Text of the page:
It seems like everyone is fixated by recession talk.
Everywhere I look people want to know if we’re in a recession. Turn on the nightly news or the 24-hour cable news, and you’re treated to one dismal economic statistic after another.
I’ve been interviewed 3 times in the past week about recession and the outlook.
Are small businesses being hurt by recession? (“yes, some are being hurt, but not all — it’s situational”)
What should small businesses do during times like these? (“run the numbers before expanding, delay big expenditures, but otherwise business as usual”)
Will the tax stimulus package help? (“rebates will put a little extra cash in our pockets as consumers, but hardly be a blip for most businesses, except maybe retail which will get some benefit of consumers spending those rebates”)
Let me state it again: I am not worried about recession. Worry about macro-economic issues is a waste of precious mental attention.
Do I think we’re in a recession? I’m not a trained economist, so maybe I am not the best person to ask that. But, yes, I tend to agree with billionaire Warren Buffett when he said recently that by common sense standards we are in a recession.
However, that doesn’t mean you should have a negative outlook.
History is a wonderful thing, and it tells us one very important fact: recessions are temporary conditions. We’ve never had a recession that hasn’t been temporary. At some point the economy will start growing faster again. Meanwhile, consumers continue to spend and businesses continue to do business, even during recessions.
I would never suggest that you ignore negative economic news in pollyanish oblivion — that would be foolish. Just take it with copious grains of salt. Most of the news over-emphasizes the negative, because that’s the nature of reporting news, especially during an election year. Right now we are being bombarded with election season rhetoric. The candidates naturally want to display that things are bad so that they can talk about how much better things will get if they’re just elected. You’d do the same thing if you were running for President. We had this same heightened attention on the economy back in 2004 before those presidential elections. Once the election season was over, the economic talk was not nearly as negative.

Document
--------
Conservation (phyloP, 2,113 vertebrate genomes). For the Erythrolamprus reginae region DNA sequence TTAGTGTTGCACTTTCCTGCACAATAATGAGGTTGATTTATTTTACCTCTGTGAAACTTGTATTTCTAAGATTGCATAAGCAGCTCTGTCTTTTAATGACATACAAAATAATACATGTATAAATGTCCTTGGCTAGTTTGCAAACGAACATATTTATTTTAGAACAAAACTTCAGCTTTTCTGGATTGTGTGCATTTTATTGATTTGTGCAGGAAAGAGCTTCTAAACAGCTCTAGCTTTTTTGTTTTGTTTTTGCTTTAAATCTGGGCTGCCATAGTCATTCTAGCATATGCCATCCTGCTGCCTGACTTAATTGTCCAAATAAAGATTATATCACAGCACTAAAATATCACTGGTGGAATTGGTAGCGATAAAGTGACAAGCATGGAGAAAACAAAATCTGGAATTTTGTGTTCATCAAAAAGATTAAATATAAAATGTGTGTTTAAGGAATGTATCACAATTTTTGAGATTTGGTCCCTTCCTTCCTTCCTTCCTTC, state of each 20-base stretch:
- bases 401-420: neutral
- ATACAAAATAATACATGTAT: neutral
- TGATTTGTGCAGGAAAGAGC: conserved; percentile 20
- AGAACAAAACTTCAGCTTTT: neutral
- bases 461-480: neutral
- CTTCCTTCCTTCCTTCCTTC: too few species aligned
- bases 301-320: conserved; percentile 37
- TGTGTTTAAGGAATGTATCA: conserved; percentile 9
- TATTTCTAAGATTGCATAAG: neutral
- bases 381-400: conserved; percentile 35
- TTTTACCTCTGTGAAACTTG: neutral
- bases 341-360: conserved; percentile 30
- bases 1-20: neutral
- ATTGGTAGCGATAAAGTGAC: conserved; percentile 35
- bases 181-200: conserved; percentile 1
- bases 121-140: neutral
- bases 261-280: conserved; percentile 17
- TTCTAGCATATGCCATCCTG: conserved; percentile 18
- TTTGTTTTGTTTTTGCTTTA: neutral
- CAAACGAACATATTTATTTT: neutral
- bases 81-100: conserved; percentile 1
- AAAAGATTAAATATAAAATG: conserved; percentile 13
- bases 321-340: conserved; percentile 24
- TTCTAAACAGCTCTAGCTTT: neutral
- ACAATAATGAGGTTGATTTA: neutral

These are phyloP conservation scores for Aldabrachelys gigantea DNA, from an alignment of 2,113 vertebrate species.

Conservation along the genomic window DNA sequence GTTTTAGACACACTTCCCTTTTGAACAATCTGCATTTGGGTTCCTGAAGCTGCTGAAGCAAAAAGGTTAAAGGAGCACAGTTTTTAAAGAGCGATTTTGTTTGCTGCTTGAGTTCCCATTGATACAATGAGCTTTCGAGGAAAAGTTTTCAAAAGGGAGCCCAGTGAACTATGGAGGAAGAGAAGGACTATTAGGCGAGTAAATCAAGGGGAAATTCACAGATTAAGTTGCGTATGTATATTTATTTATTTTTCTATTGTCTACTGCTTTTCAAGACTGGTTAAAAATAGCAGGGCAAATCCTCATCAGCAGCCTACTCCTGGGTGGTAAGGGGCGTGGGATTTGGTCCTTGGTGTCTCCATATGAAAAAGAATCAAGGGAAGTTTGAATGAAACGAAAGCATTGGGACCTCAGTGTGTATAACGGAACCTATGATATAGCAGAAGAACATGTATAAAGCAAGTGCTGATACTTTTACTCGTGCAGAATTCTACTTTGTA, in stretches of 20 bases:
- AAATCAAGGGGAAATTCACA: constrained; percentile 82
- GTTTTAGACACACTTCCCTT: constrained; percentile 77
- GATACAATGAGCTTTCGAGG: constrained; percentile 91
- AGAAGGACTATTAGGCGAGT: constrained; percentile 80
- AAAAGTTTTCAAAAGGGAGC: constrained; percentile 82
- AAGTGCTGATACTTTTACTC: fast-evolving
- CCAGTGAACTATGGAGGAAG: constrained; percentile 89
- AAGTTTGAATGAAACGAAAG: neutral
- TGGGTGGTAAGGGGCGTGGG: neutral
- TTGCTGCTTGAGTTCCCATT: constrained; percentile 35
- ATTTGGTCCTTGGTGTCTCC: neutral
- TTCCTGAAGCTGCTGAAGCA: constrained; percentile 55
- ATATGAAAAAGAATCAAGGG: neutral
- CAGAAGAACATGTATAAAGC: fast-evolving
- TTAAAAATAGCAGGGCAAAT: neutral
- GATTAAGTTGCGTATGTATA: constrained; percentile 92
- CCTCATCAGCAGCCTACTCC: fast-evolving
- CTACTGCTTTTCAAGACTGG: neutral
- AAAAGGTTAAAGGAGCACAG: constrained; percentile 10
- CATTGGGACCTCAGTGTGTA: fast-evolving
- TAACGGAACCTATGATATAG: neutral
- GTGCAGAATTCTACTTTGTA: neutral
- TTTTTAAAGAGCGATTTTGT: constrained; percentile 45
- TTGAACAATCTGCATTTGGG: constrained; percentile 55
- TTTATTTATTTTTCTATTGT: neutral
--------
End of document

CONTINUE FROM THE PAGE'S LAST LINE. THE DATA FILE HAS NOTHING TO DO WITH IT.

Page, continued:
Plus, glum numbers are rarely put into relative terms. If a statistic is relayed in a 90-second news blurb, I just don’t know HOW to feel about that statistic. Am I supposed to feel terrible because payrolls went down 17,000? Worried? Re-assured because it wasn’t worse? What should that 17,000 mean to me — anything? And when it is said that this number or that is at the lowest level in four years, I want to ask “but how low is it historically?”. I want to know — and rarely hear — how that number might compare with 2001 or 1992 or 1985 or 1932.
Rich Karlegaard writes in this week’s edition of Forbes magazine along the same lines, in Four Wrong Reasons for Pessimism. One of the points he brings up is that the glum economic mood is tied to a reflection of unhappiness with President George Bush. No matter which political party you belong to, you have to admit he is not a popular President right now. That colors the perception people have of how well the economy is doing. Seventy percent think the economy is off track, the same percent that are not happy with President Bush. Yet, as Karlegaard writes: “When asked about their own individual economic prospects, half of Americans say they feel positive about the future. About their lives, 84% say they are satisfied.”
And that’s the point. Your personal or your business circumstances are not the same as the Economy-with-a-capital-E. So much of running a business successfully is about your own mental attitude — whether you approach issues positively — and your daily decisions. The day to day factors have more impact on the success of many small businesses than do macro-economic issues.
For sure, if you’re in a housing or mortgage related industry, things have got to be tough in many parts of the country right now. And some businesses are being especially hard hit, such as if they rely on gas or heating fuel (landlords, businesses with fleets). I feel for you, if you are in one of those industries being hard hit right now.
But aside from selected industries, if you’re like me, your business is probably more affected by day to day issues, rather than macro-economic issues. I’m more focused on the possibility of one of our computers being on its last legs, or making sure that all data is backed up, or growing traffic to this website, or finding affordable help to run this business, or pricing issues. What’s more, these are decisions as a business owner I have more control over than macro-economic issues.
You can have a far greater impact on your business’s success by focusing on issues within your control, than by being a fatalist over a gloomy jobs number.